Wisconsin Lutheran Chapel logo

God’s Word for You

Isaiah 1:18 White as snow

by Pastor Timothy Smith on Sunday, December 24, 2023

18 “Come now, let us reason together, says the LORD.
Though your sins are like scarlet,
they shall be as white as snow;
though they are red as crimson,
they shall be like wool.”

Here we have the word yacach in the sense of “reason, set the record straight.” How humble must a man be to reason or argue with God? We have no say in any matter before the Holy One. For our human reason and our ability to reason is flawed by sin. It’s like a clock that’s never quite right. There is a simple test for our reason: If my reason contradicts the Bible, then my reason is faulty and mistaken. “Reason does not instruct or correct the Word of God; reason is instructed and corrected by the Word of God.” When we use reason properly, it is a useful tool, but when we allow our reason to contradict the Bible, it becomes a tool in the hands of the devil, and we have unwittingly invited the Old Liar to rule our hearts and minds.

But what is it that God wants to reason with us about? It is the condition of our souls. What is going to happen to our sins? This is what truly frightens anyone whose reason is intact. “Keep remembering Lot’s wife!” Jesus warned (Luke 17:32). The judgments of the past are there for us to recall, to ponder, and to help us to remember that the final judgment is yet to come; there is time for the living soul to repent. Peter also says: “He commanded us to preach to the people and to testify that he is the one appointed by God as judge of the living and the dead” (Acts 10:42). Christians and Christian ministers in particular should keep the Last Judgment in mind as we teach one another, with an eye always on saving and rescuing souls by pointing out sins, so that people will fear the judgment, turn away from their sins, and trust in Jesus for forgiveness.

What are your sins like? “They are like scarlet…, they are red as crimson.” Scarlet or red is the color of sin; this is God’s proclamation. Why? Luther asks with clear insight: “Why not black? Black denotes sadness, but red denotes bloodguiltiness.” Sins are red in the mind because we are guilty of blood. “Save me from bloodguilt, O God” (Psalm 51:14). “I know my transgressions, and my sin is always before me” (Psalm 51:3). Blood can stand for all kinds of sins: “All is a raging riot of blood and murder, theft and deceit, corruption, faithlessness, tumult, perjury, confusion over what is good, forgetfulness of favors, pollution of souls, sexual perversion, disorder in marriage, adultery, and debauchery, and the worship of idols.” And the proclamation of God is simple: “The LORD will by no means leave the guilty unpunished” (Nahum 1:3).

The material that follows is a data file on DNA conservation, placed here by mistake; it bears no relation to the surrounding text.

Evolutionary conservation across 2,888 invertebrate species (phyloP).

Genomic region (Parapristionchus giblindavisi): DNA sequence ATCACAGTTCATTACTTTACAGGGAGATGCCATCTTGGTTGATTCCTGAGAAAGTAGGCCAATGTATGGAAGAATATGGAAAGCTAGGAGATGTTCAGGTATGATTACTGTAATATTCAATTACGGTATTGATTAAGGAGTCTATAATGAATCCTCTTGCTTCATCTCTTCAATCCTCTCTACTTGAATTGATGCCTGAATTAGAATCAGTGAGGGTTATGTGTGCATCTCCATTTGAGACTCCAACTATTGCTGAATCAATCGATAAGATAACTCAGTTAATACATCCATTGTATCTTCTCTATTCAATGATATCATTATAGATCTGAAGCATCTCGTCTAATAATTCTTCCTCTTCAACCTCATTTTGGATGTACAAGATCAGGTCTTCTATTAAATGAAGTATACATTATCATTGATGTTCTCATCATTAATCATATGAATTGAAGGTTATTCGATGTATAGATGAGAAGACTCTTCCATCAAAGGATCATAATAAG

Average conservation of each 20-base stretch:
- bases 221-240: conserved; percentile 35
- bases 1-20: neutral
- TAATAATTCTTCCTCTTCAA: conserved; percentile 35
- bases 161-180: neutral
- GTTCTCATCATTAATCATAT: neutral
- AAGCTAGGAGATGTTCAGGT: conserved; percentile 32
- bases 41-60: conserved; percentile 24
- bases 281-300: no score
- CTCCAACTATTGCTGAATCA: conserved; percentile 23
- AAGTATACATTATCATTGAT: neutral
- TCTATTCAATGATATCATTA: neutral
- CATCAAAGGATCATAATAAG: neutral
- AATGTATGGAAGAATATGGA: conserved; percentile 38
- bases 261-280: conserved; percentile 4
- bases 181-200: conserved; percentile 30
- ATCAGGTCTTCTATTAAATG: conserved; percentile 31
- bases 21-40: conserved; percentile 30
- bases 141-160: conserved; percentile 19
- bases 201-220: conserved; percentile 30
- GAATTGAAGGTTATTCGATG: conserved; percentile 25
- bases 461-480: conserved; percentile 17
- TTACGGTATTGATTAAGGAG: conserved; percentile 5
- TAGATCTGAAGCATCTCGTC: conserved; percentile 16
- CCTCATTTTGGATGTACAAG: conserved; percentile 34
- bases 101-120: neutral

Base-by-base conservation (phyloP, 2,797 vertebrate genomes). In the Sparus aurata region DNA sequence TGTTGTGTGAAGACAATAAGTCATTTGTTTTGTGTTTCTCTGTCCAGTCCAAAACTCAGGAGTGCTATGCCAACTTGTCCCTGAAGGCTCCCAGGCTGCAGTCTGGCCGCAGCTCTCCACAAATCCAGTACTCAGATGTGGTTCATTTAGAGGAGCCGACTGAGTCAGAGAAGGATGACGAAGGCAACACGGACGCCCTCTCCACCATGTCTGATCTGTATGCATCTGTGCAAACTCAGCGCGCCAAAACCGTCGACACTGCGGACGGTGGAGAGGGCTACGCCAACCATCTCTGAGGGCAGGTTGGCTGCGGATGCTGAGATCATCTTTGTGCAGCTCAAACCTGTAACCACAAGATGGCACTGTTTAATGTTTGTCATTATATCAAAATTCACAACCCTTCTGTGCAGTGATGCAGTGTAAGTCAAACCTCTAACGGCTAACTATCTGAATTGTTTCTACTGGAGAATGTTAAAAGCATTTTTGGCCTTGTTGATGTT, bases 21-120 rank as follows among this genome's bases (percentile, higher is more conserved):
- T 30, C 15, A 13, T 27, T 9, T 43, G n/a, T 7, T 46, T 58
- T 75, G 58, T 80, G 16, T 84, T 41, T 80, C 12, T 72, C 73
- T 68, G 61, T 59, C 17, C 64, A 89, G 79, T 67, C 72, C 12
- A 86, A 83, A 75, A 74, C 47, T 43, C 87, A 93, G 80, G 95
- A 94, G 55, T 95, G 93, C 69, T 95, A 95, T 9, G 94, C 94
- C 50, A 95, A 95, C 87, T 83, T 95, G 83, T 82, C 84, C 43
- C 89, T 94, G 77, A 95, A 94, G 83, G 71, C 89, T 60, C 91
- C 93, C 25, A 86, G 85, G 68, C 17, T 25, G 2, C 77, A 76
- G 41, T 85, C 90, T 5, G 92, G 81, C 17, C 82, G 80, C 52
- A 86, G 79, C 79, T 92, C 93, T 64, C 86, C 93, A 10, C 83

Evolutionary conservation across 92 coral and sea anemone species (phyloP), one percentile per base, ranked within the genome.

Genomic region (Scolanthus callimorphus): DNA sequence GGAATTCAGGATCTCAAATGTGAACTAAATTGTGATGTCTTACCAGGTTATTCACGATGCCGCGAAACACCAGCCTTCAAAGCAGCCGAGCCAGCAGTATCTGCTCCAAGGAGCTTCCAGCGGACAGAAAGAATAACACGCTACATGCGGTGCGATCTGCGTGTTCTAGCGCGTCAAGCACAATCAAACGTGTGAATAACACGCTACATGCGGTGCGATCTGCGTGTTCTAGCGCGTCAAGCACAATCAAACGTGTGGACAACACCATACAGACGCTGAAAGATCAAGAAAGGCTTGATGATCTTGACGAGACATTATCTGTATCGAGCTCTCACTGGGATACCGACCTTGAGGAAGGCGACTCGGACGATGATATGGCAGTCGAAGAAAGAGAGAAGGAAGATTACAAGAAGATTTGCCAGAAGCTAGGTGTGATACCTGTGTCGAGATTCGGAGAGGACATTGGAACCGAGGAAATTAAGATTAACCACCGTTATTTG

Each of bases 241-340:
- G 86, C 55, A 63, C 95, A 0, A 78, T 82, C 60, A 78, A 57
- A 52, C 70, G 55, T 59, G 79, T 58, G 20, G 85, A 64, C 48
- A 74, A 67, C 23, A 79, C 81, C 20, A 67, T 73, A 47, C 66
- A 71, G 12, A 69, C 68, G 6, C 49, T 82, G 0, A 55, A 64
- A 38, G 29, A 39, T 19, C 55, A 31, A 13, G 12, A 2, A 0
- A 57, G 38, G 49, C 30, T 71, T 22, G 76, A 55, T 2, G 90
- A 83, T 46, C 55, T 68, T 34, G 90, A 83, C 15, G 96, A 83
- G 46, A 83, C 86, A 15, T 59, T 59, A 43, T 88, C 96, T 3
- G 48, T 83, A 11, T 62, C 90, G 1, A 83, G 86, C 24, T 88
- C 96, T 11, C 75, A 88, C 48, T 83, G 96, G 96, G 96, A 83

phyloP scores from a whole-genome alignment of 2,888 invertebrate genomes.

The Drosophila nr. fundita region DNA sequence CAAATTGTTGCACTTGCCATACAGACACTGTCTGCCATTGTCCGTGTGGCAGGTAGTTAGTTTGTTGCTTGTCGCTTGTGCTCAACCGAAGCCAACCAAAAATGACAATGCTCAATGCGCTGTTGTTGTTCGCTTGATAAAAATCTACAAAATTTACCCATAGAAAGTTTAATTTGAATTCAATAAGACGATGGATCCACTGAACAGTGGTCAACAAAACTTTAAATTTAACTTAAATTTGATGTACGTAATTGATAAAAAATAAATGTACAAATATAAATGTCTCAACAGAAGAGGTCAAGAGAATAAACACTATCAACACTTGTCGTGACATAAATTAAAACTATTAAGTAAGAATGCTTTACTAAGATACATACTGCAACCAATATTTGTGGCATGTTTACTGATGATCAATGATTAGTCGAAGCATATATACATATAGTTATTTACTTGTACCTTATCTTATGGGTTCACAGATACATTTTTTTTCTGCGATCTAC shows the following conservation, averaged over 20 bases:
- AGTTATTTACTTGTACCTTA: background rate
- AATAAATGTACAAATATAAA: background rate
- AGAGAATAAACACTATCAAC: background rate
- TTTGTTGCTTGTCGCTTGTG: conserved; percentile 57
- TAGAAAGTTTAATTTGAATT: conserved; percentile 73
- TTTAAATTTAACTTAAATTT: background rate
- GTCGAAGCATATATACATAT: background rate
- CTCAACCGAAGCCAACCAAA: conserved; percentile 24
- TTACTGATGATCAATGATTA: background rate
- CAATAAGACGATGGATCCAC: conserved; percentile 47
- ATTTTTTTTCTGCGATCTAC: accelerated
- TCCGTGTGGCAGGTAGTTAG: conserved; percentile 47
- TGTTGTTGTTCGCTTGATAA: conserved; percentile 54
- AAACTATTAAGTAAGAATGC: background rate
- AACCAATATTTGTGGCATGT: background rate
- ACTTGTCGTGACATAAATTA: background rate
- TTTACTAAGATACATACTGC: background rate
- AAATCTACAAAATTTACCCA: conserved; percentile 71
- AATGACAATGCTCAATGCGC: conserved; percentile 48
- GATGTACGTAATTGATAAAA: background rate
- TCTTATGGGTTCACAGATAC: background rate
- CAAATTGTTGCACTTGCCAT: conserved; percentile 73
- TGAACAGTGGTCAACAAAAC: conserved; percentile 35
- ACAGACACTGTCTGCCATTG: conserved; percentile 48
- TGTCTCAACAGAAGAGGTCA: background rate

The Lord God promises to take those scarlet red sins and make them something else, as when he took the red clay of the earth and made the holy and perfect, sinless first man, Adam. Your sins will be red no longer; they will be white as snow; white like wool. The purity of white wool is used to describe the appearance of God in Daniel 7:9 and the Son of God in Revelation 1:14. The stain of sin will be gone by an act of God.

What could this act of God be? It is the coming of his Son to take up all of our sins, to heft them onto his own shoulders, to allow them to be placed on his record. “They will not suffer for their sins,” he says, “if only they will believe in me. I will take their sins on myself; I will suffer, I will be tortured. The Father will abandon me, but not them. I will agonize in hell, but they will never do that. Whether the Romans whip me to death, or starve me, or feed me to beasts, or throw me from a cliff, or stone me, or even crucify me like the lowest criminal, I will endure it for their sakes.” As Augustine said: “He became a partaker of our weakness but not of our iniquity (sin), so that through that common weakness he might set loose our iniquity” (Letter 142). He did this so that he might reconcile the Father to us and be a sacrifice, not only for original sin, but also for all actual sins committed by mankind.

When a baby is newly born, it has blood and other fluids clinging to it from its mother’s womb and from the physical act of being born. The doctor, the nurse, or the father washes this blood away and wraps the baby in something warm. This is the very image of what happens, or should happen, soon after birth in baptism: The stain and the blood of sin are washed away in baptism, as the minister said to Paul: “Be baptized and wash your sins away” (Acts 22:16). And in baptism, something is wrapped around us; which is faith in Christ and a new, good conscience through the grace of God. “For this baptism now saves you also—not the removal of dirt from the body but the pledge of a good conscience toward God. It saves you by the resurrection of Jesus Christ” (1 Peter 3:21). For it is not merely that Christ was put to death for us, but that he also rose again, giving to us all the promise of the resurrection and the new life we will inherit in heaven. This is the true gift of God to mankind: The gift of Christ his Son, who has taken away the guilt of our sin, and given to us the promise and the assurance of the resurrection to everlasting life in heaven.

In Christ,
Pastor Timothy Smith

Pastor Tim Smith
About Pastor Timothy Smith
Pastor Smith serves St. Paul’s Lutheran Church in New Ulm, Minnesota. To receive God’s Word for You via e-mail, please visit the St. Paul’s Lutheran Church website.


Browse Devotion Archive